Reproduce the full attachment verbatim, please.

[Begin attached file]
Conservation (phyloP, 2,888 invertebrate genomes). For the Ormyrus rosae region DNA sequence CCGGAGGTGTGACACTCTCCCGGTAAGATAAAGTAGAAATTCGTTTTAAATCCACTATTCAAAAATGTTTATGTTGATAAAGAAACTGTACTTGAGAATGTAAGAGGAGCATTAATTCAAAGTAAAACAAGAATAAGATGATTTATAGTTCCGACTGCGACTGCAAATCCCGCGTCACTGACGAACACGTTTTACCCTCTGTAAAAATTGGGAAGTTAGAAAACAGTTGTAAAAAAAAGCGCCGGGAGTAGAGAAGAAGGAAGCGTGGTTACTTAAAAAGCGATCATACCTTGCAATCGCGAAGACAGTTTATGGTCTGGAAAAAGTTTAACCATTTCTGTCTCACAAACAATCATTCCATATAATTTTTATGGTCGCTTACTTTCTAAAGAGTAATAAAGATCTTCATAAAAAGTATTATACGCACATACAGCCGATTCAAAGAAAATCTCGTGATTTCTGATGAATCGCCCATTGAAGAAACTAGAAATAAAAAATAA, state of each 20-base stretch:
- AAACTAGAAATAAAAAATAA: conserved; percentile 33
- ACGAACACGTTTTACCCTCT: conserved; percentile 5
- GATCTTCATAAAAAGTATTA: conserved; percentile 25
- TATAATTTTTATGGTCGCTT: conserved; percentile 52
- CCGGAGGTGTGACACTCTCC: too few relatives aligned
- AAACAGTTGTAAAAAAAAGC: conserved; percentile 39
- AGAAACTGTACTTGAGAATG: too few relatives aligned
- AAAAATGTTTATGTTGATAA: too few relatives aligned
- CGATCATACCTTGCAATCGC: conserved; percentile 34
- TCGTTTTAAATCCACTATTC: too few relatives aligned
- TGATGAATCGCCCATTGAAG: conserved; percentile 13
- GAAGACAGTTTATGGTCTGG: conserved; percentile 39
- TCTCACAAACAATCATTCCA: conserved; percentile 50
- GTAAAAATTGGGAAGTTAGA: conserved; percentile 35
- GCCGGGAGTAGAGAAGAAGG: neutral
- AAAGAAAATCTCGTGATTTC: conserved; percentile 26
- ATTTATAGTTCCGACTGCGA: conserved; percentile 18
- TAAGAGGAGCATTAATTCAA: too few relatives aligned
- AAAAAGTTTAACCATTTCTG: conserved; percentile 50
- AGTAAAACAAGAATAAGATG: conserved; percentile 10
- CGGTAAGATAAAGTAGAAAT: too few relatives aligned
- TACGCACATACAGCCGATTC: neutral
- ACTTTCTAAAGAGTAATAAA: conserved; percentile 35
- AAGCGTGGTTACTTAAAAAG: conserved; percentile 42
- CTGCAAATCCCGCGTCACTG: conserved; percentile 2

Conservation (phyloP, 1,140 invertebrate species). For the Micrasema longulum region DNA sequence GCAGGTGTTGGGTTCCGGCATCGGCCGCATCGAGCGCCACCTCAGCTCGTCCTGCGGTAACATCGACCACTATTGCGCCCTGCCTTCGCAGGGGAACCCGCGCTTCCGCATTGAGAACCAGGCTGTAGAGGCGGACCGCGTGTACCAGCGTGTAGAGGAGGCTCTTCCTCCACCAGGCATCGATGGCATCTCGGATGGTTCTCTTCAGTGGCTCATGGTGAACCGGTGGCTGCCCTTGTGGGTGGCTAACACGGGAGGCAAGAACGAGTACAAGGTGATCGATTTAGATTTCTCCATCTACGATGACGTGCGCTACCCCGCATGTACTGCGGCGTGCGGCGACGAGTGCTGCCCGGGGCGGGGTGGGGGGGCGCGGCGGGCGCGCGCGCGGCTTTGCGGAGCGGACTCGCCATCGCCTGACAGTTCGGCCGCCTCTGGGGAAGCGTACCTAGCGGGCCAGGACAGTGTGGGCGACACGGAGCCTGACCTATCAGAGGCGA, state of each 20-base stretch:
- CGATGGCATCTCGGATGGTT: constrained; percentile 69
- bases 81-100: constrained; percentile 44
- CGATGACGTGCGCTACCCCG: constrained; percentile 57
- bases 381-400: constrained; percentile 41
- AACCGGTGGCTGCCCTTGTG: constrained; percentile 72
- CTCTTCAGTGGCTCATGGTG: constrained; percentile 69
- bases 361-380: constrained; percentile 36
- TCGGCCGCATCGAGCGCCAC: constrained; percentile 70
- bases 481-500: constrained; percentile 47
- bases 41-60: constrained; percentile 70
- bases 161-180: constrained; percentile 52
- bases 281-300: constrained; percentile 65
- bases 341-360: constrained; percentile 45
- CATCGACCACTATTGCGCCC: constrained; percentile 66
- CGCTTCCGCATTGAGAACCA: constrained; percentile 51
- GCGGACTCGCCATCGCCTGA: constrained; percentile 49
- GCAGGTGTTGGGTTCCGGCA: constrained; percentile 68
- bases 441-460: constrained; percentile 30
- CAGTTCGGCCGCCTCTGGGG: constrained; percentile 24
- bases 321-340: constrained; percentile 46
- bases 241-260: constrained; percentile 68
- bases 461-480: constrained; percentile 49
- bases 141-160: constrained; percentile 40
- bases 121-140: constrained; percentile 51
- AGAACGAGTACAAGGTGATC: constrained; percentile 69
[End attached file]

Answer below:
Conservation (phyloP, 2,888 invertebrate genomes). For the Ormyrus rosae region DNA sequence CCGGAGGTGTGACACTCTCCCGGTAAGATAAAGTAGAAATTCGTTTTAAATCCACTATTCAAAAATGTTTATGTTGATAAAGAAACTGTACTTGAGAATGTAAGAGGAGCATTAATTCAAAGTAAAACAAGAATAAGATGATTTATAGTTCCGACTGCGACTGCAAATCCCGCGTCACTGACGAACACGTTTTACCCTCTGTAAAAATTGGGAAGTTAGAAAACAGTTGTAAAAAAAAGCGCCGGGAGTAGAGAAGAAGGAAGCGTGGTTACTTAAAAAGCGATCATACCTTGCAATCGCGAAGACAGTTTATGGTCTGGAAAAAGTTTAACCATTTCTGTCTCACAAACAATCATTCCATATAATTTTTATGGTCGCTTACTTTCTAAAGAGTAATAAAGATCTTCATAAAAAGTATTATACGCACATACAGCCGATTCAAAGAAAATCTCGTGATTTCTGATGAATCGCCCATTGAAGAAACTAGAAATAAAAAATAA, state of each 20-base stretch:
- AAACTAGAAATAAAAAATAA: conserved; percentile 33
- ACGAACACGTTTTACCCTCT: conserved; percentile 5
- GATCTTCATAAAAAGTATTA: conserved; percentile 25
- TATAATTTTTATGGTCGCTT: conserved; percentile 52
- CCGGAGGTGTGACACTCTCC: too few relatives aligned
- AAACAGTTGTAAAAAAAAGC: conserved; percentile 39
- AGAAACTGTACTTGAGAATG: too few relatives aligned
- AAAAATGTTTATGTTGATAA: too few relatives aligned
- CGATCATACCTTGCAATCGC: conserved; percentile 34
- TCGTTTTAAATCCACTATTC: too few relatives aligned
- TGATGAATCGCCCATTGAAG: conserved; percentile 13
- GAAGACAGTTTATGGTCTGG: conserved; percentile 39
- TCTCACAAACAATCATTCCA: conserved; percentile 50
- GTAAAAATTGGGAAGTTAGA: conserved; percentile 35
- GCCGGGAGTAGAGAAGAAGG: neutral
- AAAGAAAATCTCGTGATTTC: conserved; percentile 26
- ATTTATAGTTCCGACTGCGA: conserved; percentile 18
- TAAGAGGAGCATTAATTCAA: too few relatives aligned
- AAAAAGTTTAACCATTTCTG: conserved; percentile 50
- AGTAAAACAAGAATAAGATG: conserved; percentile 10
- CGGTAAGATAAAGTAGAAAT: too few relatives aligned
- TACGCACATACAGCCGATTC: neutral
- ACTTTCTAAAGAGTAATAAA: conserved; percentile 35
- AAGCGTGGTTACTTAAAAAG: conserved; percentile 42
- CTGCAAATCCCGCGTCACTG: conserved; percentile 2

Conservation (phyloP, 1,140 invertebrate species). For the Micrasema longulum region DNA sequence GCAGGTGTTGGGTTCCGGCATCGGCCGCATCGAGCGCCACCTCAGCTCGTCCTGCGGTAACATCGACCACTATTGCGCCCTGCCTTCGCAGGGGAACCCGCGCTTCCGCATTGAGAACCAGGCTGTAGAGGCGGACCGCGTGTACCAGCGTGTAGAGGAGGCTCTTCCTCCACCAGGCATCGATGGCATCTCGGATGGTTCTCTTCAGTGGCTCATGGTGAACCGGTGGCTGCCCTTGTGGGTGGCTAACACGGGAGGCAAGAACGAGTACAAGGTGATCGATTTAGATTTCTCCATCTACGATGACGTGCGCTACCCCGCATGTACTGCGGCGTGCGGCGACGAGTGCTGCCCGGGGCGGGGTGGGGGGGCGCGGCGGGCGCGCGCGCGGCTTTGCGGAGCGGACTCGCCATCGCCTGACAGTTCGGCCGCCTCTGGGGAAGCGTACCTAGCGGGCCAGGACAGTGTGGGCGACACGGAGCCTGACCTATCAGAGGCGA, state of each 20-base stretch:
- CGATGGCATCTCGGATGGTT: constrained; percentile 69
- bases 81-100: constrained; percentile 44
- CGATGACGTGCGCTACCCCG: constrained; percentile 57
- bases 381-400: constrained; percentile 41
- AACCGGTGGCTGCCCTTGTG: constrained; percentile 72
- CTCTTCAGTGGCTCATGGTG: constrained; percentile 69
- bases 361-380: constrained; percentile 36
- TCGGCCGCATCGAGCGCCAC: constrained; percentile 70
- bases 481-500: constrained; percentile 47
- bases 41-60: constrained; percentile 70
- bases 161-180: constrained; percentile 52
- bases 281-300: constrained; percentile 65
- bases 341-360: constrained; percentile 45
- CATCGACCACTATTGCGCCC: constrained; percentile 66
- CGCTTCCGCATTGAGAACCA: constrained; percentile 51
- GCGGACTCGCCATCGCCTGA: constrained; percentile 49
- GCAGGTGTTGGGTTCCGGCA: constrained; percentile 68
- bases 441-460: constrained; percentile 30
- CAGTTCGGCCGCCTCTGGGG: constrained; percentile 24
- bases 321-340: constrained; percentile 46
- bases 241-260: constrained; percentile 68
- bases 461-480: constrained; percentile 49
- bases 141-160: constrained; percentile 40
- bases 121-140: constrained; percentile 51
- AGAACGAGTACAAGGTGATC: constrained; percentile 69